However, Beevor penetrates much of the fog of war with access to post war records of all the armies and the Dutch involved, but also by using personal accounts from all ranks.

Aside from the skilful narrative describing the battle, Beevor also opens the curtains on the terrible suffering of the Dutch civilian population. Dutch resistance groups joined the allied troops which later lead to savage reprisals against the civilian population. The city of Arnhem was more or less razed to the ground and 250,000 were evacuated. Many civilians were shot because they had sheltered British wounded. The town was a haven for ghosts when Canadian soldiers finally liberated it in April 1945. But between September 1944 and final Liberation in 1945, the Dutch were treated even more cruelly than they had before the battle of the Bridges, with thousands starving to death. Beevor exposes the tragedy.

Market Garden was not a total failure: part of the southern Holland was freed and some bridges were held. But the price was high. There were more than four thousand one hundred military and civilian casualties. German retribution against Dutch railway workers who went on strike to aid the assault led to a famine that killed over 20,000.

This book recalls a few days of the Second World War that had a major impact on the total history of the war which is still debated today. There are many tragic moments recounted in the book and interestingly, not all the atrocities were perpetuated by the Nazis.

Reviewed by Lincoln Gould

Arnhem: The Battle for the Bridges
by Anthony Beevor
Penguin Viking
ISBN: 9780241326763

Book Review: The Kitchen Science Cookbook, by Nanogirl Dr Michelle Dickinson

Available in bookshops nationwide. 

cv_the_kitchen_science_cookbook.jpgI was absolutely delighted to receive a copy of this beautifully designed book by Dr Michelle Dickinson. As soon as I tweeted about it though, I had a school librarian wondering if it was designed for kids – understandable, as it is Nanogirl herself on the cover, with no sign of kids.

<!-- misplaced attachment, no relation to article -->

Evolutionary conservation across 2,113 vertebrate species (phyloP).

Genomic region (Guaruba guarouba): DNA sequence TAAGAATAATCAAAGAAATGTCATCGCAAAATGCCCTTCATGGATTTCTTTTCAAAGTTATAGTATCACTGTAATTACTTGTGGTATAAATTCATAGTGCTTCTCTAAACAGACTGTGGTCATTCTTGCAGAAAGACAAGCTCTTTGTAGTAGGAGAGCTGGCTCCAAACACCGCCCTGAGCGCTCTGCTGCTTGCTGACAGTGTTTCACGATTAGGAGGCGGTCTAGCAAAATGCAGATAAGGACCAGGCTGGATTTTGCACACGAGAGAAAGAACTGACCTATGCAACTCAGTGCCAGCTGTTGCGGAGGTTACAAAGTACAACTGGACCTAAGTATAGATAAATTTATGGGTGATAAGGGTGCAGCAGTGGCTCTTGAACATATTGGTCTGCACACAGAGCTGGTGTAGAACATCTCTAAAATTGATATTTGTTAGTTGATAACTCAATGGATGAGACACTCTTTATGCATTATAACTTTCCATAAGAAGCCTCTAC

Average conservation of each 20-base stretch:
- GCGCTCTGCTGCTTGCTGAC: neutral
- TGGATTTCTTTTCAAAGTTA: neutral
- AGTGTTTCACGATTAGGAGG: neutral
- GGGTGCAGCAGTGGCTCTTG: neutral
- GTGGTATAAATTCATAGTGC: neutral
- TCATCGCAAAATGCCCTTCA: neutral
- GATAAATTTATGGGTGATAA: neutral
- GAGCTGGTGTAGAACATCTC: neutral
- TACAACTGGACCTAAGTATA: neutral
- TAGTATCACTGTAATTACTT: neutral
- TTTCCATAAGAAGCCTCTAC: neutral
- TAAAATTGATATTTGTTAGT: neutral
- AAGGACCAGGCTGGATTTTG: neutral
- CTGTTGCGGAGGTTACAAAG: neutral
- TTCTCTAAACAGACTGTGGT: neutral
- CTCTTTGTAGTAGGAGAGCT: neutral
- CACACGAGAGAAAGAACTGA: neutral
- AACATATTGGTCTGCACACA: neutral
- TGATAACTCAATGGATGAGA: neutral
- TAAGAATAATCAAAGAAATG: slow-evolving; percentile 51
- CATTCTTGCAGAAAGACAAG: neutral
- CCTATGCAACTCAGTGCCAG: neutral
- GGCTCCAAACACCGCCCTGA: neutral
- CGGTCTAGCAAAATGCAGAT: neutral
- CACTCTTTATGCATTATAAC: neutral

The contents of the book itself though, are superb. There are 49 experiments, utilising science concepts from transpiration, to capillary action; thrust, to solar energy, to chemical reaction. Each experiment is laid out with a cute title, a list of equipment and ingredients, detailed instructions, then ‘the science behind’, then an explore further segment. There is a brief explanation of which principle it is proving at the top right corner, and at the bottom left there are icons giving you more information on what type of experiment you are undertaking.

The initial information is very thorough and provides a good grounding for what is to come, though the audience for this section a bit muddy – I think it is assumed that an adult will be involved for this part of the reading. That is fair!

I did a few of the experiments with my kids, and the Static Powered Dancing Ghost worked beautifully. One thing I felt was missing was – and perhaps this could be in a link to online – tricks for fixing experiments that haven’t quite worked. While there are leading questions about them on each segment, I would have liked to know what the most likely causes of failure were. My 7yo was put off the book entirely by the semi-failure of two experiments. (TBH with his current feeling towards failure, he’s probably not going to be a scientist!)

I would very much like to have seen a larger font size used throughout, and less emphasis on the big photos used throughout the book. It’s very beautiful, but the font size and light grey colour is not friendly for either kids who are only just learning to read well or parents with poor eyesight.

The photos are great though, with lots of kids from all types of cultural backgrounds having fun with experiments with their parents. I look forward to trying some more of these experiments as my kids get less afraid of failure.

Reviewed by Sarah Forster

The Kitchen Science Cookbook
by Dr Michelle Dickinson
nanogirl labs
ISBN 978473425975